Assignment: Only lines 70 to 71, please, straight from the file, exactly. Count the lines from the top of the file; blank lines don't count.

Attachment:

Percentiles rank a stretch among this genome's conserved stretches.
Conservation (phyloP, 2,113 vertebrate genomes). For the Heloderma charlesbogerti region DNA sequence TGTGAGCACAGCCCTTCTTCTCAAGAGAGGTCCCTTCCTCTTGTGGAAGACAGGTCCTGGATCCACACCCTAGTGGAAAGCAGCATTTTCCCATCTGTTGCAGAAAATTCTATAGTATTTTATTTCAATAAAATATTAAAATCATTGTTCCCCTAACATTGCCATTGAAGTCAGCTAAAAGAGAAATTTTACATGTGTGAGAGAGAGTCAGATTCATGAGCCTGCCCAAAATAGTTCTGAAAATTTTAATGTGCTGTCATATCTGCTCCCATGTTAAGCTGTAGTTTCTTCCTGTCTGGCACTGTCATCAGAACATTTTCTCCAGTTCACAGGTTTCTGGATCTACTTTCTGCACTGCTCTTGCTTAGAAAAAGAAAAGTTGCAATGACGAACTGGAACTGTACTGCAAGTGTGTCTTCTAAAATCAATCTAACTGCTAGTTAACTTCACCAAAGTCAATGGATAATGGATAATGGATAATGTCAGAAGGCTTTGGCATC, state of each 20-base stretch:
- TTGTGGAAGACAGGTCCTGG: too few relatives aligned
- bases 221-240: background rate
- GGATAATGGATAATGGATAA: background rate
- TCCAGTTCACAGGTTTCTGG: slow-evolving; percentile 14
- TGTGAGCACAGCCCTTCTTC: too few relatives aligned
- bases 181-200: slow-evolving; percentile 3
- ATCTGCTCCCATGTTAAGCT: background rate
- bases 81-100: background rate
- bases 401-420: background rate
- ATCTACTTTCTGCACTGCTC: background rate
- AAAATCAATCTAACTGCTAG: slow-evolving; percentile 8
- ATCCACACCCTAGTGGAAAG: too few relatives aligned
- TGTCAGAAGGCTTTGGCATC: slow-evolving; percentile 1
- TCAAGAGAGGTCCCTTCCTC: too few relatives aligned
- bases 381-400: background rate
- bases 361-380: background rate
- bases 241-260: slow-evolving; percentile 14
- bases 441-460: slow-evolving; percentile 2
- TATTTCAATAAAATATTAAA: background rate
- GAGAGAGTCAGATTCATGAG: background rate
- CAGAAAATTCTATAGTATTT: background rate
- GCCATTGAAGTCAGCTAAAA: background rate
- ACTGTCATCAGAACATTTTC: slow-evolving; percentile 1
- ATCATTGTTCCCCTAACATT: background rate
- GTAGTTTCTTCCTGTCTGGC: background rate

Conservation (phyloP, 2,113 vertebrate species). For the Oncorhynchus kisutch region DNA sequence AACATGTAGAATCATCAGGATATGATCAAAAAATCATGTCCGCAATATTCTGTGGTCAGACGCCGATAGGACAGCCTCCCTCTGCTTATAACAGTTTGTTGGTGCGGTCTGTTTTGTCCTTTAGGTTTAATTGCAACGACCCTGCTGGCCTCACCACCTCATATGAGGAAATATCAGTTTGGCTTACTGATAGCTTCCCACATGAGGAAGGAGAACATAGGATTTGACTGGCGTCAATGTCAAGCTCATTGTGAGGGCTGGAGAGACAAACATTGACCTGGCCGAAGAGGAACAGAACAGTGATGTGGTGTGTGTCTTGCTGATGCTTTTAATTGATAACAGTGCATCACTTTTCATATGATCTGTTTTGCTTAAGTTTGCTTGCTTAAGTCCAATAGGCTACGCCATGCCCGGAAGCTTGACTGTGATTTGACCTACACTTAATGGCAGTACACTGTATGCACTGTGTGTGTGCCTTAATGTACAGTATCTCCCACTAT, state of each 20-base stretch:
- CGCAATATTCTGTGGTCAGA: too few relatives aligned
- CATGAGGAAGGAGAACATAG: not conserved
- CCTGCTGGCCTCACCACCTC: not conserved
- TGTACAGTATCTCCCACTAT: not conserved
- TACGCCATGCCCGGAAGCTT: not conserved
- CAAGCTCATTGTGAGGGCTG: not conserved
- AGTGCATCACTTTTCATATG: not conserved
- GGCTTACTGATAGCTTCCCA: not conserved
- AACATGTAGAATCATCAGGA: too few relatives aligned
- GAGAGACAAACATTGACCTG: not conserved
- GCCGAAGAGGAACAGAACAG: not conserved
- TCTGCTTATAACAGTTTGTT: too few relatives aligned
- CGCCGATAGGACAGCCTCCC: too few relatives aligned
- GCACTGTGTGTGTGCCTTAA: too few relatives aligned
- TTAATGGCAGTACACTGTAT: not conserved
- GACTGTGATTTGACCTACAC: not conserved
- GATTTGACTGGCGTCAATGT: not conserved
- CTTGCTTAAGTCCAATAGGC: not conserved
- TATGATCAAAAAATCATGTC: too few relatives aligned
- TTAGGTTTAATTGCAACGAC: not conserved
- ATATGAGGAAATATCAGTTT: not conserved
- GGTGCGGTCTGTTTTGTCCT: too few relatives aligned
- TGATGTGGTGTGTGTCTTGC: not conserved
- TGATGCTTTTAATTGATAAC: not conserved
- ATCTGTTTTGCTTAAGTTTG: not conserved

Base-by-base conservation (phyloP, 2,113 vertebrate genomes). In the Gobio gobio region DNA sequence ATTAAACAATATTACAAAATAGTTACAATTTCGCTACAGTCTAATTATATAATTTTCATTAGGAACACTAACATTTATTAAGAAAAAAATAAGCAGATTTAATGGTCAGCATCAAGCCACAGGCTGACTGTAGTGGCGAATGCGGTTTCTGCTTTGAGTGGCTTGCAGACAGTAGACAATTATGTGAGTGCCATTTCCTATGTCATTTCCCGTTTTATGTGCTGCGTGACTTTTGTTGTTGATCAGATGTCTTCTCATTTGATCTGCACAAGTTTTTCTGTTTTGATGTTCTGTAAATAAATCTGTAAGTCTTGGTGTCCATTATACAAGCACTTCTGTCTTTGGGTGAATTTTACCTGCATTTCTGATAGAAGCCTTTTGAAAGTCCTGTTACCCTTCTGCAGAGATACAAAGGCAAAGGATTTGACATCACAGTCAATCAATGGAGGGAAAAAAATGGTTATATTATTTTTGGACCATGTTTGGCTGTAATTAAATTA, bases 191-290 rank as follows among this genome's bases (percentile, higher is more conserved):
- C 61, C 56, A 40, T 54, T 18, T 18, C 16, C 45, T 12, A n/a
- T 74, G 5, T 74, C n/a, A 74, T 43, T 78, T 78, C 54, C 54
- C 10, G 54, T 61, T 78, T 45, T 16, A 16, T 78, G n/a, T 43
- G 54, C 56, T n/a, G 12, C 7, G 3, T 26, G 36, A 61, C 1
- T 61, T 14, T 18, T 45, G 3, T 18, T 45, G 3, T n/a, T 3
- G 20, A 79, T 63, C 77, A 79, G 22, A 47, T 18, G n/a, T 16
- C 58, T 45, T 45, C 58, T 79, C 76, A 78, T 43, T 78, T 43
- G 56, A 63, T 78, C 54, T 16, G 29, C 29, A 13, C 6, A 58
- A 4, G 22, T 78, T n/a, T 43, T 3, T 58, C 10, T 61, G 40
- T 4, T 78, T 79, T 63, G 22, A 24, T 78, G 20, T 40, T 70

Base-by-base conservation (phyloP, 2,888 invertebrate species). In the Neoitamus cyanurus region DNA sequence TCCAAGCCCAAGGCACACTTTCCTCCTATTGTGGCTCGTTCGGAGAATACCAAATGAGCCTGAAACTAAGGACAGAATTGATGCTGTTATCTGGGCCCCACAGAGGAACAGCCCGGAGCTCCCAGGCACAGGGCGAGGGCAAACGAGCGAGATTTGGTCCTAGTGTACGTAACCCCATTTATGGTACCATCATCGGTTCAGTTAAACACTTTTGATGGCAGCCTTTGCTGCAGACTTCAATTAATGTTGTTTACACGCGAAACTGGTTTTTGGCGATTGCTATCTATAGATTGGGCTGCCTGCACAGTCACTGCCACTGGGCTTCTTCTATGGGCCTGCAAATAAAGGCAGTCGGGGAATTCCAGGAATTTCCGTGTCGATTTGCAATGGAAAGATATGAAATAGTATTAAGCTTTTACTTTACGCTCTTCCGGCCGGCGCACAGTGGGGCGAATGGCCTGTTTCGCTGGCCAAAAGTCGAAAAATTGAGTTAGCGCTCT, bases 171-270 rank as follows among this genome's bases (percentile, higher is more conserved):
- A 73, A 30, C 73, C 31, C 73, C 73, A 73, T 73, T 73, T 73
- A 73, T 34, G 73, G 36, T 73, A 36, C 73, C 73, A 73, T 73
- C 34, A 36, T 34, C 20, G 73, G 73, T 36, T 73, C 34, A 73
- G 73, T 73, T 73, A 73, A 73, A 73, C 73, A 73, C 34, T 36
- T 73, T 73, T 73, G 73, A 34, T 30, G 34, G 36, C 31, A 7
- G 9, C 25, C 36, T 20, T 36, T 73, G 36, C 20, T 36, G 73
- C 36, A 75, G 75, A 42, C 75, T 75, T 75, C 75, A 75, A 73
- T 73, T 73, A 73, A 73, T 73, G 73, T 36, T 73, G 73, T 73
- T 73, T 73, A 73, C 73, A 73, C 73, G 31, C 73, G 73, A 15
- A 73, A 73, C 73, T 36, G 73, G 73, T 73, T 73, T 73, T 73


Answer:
- T 73, T 73, T 73, G 73, A 34, T 30, G 34, G 36, C 31, A 7
- G 9, C 25, C 36, T 20, T 36, T 73, G 36, C 20, T 36, G 73